Open banking

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Open Banking

Value unlocked

It’s time to unlock the power of Open Banking.

Driven by regulatory changes, shifting consumer preferences and technology-enabled innovation, Open Banking gives consumers the power to securely share their selected banking data with accredited third parties. Open Banking lays the foundation to improve consumer experience and create new products and services, and change the competitive landscape.

For immediate focus

At the beginning of August 2019, Australia took a major step towards an open data economy by passing the Consumer Data Right (CDR) legislation, which gives customers control of their data and enables them to share it with third parties. As the rules and standards on privacy, information security and customer experience are finalised, the process of accrediting third parties will begin. Banks and organisations seeking to be accredited data recipients should ensure they are ready, as those organisations that will thrive will be the ones that are prepared for the changes, customer-focussed and ready to leverage the opportunities that shared data provides.

Get in touch to understand how Deloitte can help your organisation embrace the opportunities of Open Banking.

Open Banking Survey 2019

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Critical dates

Explore our Open Banking series below to help you prepare for the changes:

Open Banking: Switch or stick?

Deloitte has surveyed 2007 banking customers to understand what triggers their decision to switch or stick and how they might respond to open banking.

Open Banking: Competitive edge through data architecture

Data governance and architecture is a tightrope that organisations in the banking sector must navigate to realise the upside of unlocking information silos, and to protect themselves from potential threats in an open banking environment.

Open Banking: What does it mean for analytics and AI?

Artificial intelligence is already driving a dramatic shift in how financial institutions attract and retain customers. In an environment where customers are able to share their data, the ability to aggregate, manage and analyse data will become increasingly important.

Open Banking: Privacy at the epicentre

By giving customers control over their banking data, and the ability to share it with third parties, open banking will transform banking in Australia. It has also generated a renewed focus on privacy. Open banking will result in more entities accessing banking data, and banking data being transferred more often – increasing the possibility that data privacy is compromised.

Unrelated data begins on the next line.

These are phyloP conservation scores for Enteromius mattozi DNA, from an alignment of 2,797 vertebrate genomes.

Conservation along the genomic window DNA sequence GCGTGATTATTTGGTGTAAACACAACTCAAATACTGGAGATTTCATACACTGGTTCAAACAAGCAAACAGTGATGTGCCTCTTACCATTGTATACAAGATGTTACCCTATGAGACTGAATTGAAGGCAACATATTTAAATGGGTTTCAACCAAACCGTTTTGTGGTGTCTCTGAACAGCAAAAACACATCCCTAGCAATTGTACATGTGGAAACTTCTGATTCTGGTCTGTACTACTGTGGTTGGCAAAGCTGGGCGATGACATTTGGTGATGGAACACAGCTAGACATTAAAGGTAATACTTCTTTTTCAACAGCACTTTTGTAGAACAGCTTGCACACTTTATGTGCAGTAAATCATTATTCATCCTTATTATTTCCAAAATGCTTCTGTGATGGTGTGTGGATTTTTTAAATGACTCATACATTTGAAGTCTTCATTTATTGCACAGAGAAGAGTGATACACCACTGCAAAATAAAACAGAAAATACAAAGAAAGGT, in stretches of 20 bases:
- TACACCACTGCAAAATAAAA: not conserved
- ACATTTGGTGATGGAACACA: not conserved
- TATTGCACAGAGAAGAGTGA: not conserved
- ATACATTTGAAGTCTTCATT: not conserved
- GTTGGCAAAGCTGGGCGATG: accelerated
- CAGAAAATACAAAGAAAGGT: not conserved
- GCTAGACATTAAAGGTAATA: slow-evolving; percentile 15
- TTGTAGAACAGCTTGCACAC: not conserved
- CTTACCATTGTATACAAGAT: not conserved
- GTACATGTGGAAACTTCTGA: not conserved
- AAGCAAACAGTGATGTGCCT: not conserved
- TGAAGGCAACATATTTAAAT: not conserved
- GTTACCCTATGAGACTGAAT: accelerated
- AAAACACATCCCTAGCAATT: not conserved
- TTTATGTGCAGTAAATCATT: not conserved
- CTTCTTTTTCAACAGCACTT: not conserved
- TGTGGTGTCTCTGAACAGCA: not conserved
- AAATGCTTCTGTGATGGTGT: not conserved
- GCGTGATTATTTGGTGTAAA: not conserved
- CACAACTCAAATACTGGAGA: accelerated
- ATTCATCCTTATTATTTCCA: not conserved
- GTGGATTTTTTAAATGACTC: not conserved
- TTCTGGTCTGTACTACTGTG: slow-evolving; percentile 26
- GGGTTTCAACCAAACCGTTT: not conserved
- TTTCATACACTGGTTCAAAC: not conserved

Open Banking: What does it mean for financial crime?

The evolution of an open banking model, where customers rather than each financial institution control and share their data, will potentially have a profound effect on financial crime risk management.

Open Banking: Why APIs matter

For years, discussions around APIs were confined to the developer community, but today they are the stuff of backyard BBQs, millennial games nights as well as blue chip boardrooms. The imminent arrival of open banking and the spread of data-sharing continue to amplify the importance of the ‘API Economy’.

Open Banking: Conduct: it’s everyone’s responsibility

Open Banking is an ‘opportunity to re-shape how banks will deliver value in their financial products’. It promises substantial benefits in competition, innovation and productivity. Organisations need to prepare to address potential conduct considerations of fairness, transparency, vulnerability and suitability.

Open Banking: Potential pricing implications

Information about a customer’s financial position and transactions has been a key source of competitive advantage for established financial institutions. The move to open banking will result in the ownership of this customer information moving from financial institutions to customers, enabling them to share their transaction and other data with third parties.

Open Banking: Comprehensive Credit Reporting (CCR) (updated July 2018)

The end of September 2018 will see the four major banks provide the first component of Comprehensive Credit Reporting (CCR), effectively a component of Australia’s emerging open banking regime. CCR, otherwise known as ‘positive reporting’, enhances the credit information provided by lenders and credit reporting bodies. This has the potential to enhance differentiation of customers based on risk.

Open Banking: A seismic shift

Open banking is ‘one of the biggest changes in financial services in a generation’, according to American Banker magazine. The changes enabled by open banking and comprehensive credit reporting will have a significant impact for customers, data privacy and financial crime, strategy and pricing, conduct and fairness, artificial intelligence, and application programming interfaces (APIs). Financial institutions that fail to align their actions in all of these areas ‘risk getting left in the dust.’

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